In the secure and somewhat privileged life I have lived, I have never known what it means to survive on social supports and welfare payments. I know my parents often struggled to make ends meet in the family home, but since leaving home and in a life of a priest, I have been secure in the knowledge that I will always have somewhere to live, food on the table and some spare change in my account for personal use.

This is certainly not the case for many, even in our relatively wealthy and economically secure Australian society. For many, ensuring a modicum of decency in providing for the family comes by way of significant struggle. Many will be looking with increasing concern at the present headwinds of inflation, interest rate rises and cost-of-living pressures, and wonder how they will find a way to make ends meet. Thankfully and rightly, Australian society has long recognised the need to provide a social safety net, via various benefits and reliefs, for when people are unable to provide from their own means.

In the time of Jesus, no such social benefits existed. There were no safety nets, no tax breaks, no welfare payments. If you lost your capacity to work, or your family could not provide, or you were robbed, then you were left to fend for yourself. Most people owned the clothes they wore, and a spare tunic, but there was no wardrobe to go to for a daily selection to suit the weather or the occasion. Achieving a state of economic security is a very modern notion. Most people lived from hand to mouth, having just enough to live on each day.

Therefore, perhaps we should not be too quick to criticise in our minds that man in today’s gospel, who wanted his share of the inheritance he thought was owed to him. Perhaps he was well off, or perhaps he wasn’t. Whatever the situation, we might do better to attend to how Jesus deals with this matter, rather than the moral status of the man.

As we know from the story, Jesus does not take up the man’s demand. He declines to be a judge of the matter, preferring to place the responsibility back onto the family’s internal dealings. Instead, he turns to the people present (a ‘crowd’ we are told), and reminds them of the kind of disposition all of us are called to live by. ‘Watch, and be on your guard against avarice of any kind, for a man’s life is not made secure by what he owns, even when he has more than he needs.’ Jesus wants the people to know that there is so much more to life than achieving economic security. We are not to define ourselves by what we own and possess, but by who we are as people made in God’s image, and his beloved children.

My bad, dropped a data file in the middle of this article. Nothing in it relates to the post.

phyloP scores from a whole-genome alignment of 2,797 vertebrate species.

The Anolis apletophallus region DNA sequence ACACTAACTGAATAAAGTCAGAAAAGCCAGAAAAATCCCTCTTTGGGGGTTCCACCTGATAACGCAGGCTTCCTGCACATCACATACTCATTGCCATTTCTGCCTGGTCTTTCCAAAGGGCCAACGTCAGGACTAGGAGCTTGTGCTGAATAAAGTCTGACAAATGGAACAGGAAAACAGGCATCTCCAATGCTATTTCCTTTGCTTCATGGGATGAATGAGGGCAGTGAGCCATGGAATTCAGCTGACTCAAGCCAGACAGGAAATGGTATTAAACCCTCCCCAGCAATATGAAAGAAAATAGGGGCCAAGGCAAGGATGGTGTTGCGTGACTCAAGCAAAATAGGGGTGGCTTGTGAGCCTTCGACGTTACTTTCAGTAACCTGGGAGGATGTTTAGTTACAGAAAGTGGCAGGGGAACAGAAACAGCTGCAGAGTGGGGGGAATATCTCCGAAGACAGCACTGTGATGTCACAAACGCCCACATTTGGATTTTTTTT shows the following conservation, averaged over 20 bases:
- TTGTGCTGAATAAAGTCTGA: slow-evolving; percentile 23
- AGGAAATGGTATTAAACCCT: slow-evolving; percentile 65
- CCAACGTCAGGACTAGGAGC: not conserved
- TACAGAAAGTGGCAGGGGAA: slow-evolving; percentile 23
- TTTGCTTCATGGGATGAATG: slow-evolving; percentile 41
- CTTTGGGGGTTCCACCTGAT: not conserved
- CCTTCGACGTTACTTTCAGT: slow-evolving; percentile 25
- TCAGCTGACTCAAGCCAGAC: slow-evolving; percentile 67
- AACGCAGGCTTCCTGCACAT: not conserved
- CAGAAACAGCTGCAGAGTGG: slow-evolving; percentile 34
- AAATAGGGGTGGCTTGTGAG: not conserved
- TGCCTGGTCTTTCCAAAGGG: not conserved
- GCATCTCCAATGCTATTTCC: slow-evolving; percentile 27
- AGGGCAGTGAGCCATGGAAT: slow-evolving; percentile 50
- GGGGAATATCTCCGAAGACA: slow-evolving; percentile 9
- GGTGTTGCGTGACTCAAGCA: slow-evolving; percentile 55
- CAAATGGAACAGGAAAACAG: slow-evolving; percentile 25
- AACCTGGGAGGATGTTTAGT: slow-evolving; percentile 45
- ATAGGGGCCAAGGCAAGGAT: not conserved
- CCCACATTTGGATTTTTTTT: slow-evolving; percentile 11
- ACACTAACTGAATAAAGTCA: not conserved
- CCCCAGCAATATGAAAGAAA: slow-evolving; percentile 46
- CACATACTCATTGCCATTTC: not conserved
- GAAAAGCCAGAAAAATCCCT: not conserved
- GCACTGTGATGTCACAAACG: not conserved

Jesus is focused on the great temptation we are all prone to—avarice. Avarice is an inordinate desire for wealth and material gain. It is a vice that turns us away from God, who has promised to provide us with all we need, and causes us instead to place our hope in self-gain. Jesus saw that this can come in many forms, not solely dollars in the bank. Avarice is a state of mind and attitude, where the things that we possess come to rule our lives, and the more we seek to possess, the more our lives will be possessed. The man who spoke with Jesus may have been either wealthy or poor; it didn’t matter. It was the attitude of his heart that Jesus discerned as troubling. A disposition towards greed and materialism will stifle any sense of generosity and self-giving; it hinders us from being a neighbour to the person next to us, who might be in need. It turns us away from God.

Without a doubt, there are things in life we might all need to flourish. And in this time of economic challenge and social difficulty, there will be a desire for security and wellbeing. Let us not, however, turn towards a self-centred desire that corrupts. Rather, let us orient our hearts, minds and hands towards the generosity of life in God. As St Paul put it, ‘When Christ is revealed—and he is your life—you too will be revealed in all your glory with him.’

Main image: Niko Pirosmani, Rich merchant.